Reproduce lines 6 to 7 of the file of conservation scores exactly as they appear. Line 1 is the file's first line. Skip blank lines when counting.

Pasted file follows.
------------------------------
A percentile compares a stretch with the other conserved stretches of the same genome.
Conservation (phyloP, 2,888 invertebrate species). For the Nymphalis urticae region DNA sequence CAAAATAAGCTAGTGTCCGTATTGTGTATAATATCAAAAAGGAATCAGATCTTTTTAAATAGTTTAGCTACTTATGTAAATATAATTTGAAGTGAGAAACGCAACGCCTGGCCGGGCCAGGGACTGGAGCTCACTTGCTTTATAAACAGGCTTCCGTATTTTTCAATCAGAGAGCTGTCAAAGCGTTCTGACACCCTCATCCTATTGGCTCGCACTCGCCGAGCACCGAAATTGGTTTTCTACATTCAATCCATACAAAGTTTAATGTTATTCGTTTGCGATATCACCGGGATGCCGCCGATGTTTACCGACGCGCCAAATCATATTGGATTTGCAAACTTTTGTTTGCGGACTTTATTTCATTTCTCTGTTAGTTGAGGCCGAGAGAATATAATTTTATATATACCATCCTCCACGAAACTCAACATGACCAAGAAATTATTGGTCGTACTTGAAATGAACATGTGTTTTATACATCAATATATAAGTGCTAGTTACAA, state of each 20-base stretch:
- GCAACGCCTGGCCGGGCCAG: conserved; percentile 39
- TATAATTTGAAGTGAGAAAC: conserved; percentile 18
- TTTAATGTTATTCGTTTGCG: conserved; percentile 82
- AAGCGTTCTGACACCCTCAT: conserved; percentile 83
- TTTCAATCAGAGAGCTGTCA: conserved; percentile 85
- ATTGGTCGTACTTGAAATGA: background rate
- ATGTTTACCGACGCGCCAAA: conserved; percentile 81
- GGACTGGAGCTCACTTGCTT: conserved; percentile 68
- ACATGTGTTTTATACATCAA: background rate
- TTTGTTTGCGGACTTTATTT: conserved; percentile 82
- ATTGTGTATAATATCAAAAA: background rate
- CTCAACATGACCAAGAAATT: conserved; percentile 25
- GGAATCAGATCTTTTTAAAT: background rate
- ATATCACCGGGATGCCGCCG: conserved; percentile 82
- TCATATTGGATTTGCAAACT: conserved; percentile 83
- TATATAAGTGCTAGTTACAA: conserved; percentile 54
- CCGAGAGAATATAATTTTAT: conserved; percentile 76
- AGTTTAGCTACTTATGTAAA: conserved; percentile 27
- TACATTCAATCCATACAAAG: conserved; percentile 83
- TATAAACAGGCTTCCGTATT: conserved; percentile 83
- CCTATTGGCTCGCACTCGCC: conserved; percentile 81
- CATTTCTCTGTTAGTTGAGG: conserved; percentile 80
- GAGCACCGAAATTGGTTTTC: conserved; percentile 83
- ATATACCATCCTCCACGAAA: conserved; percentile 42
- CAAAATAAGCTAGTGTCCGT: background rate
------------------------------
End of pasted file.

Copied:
- AAGCGTTCTGACACCCTCAT: conserved; percentile 83
- TTTCAATCAGAGAGCTGTCA: conserved; percentile 85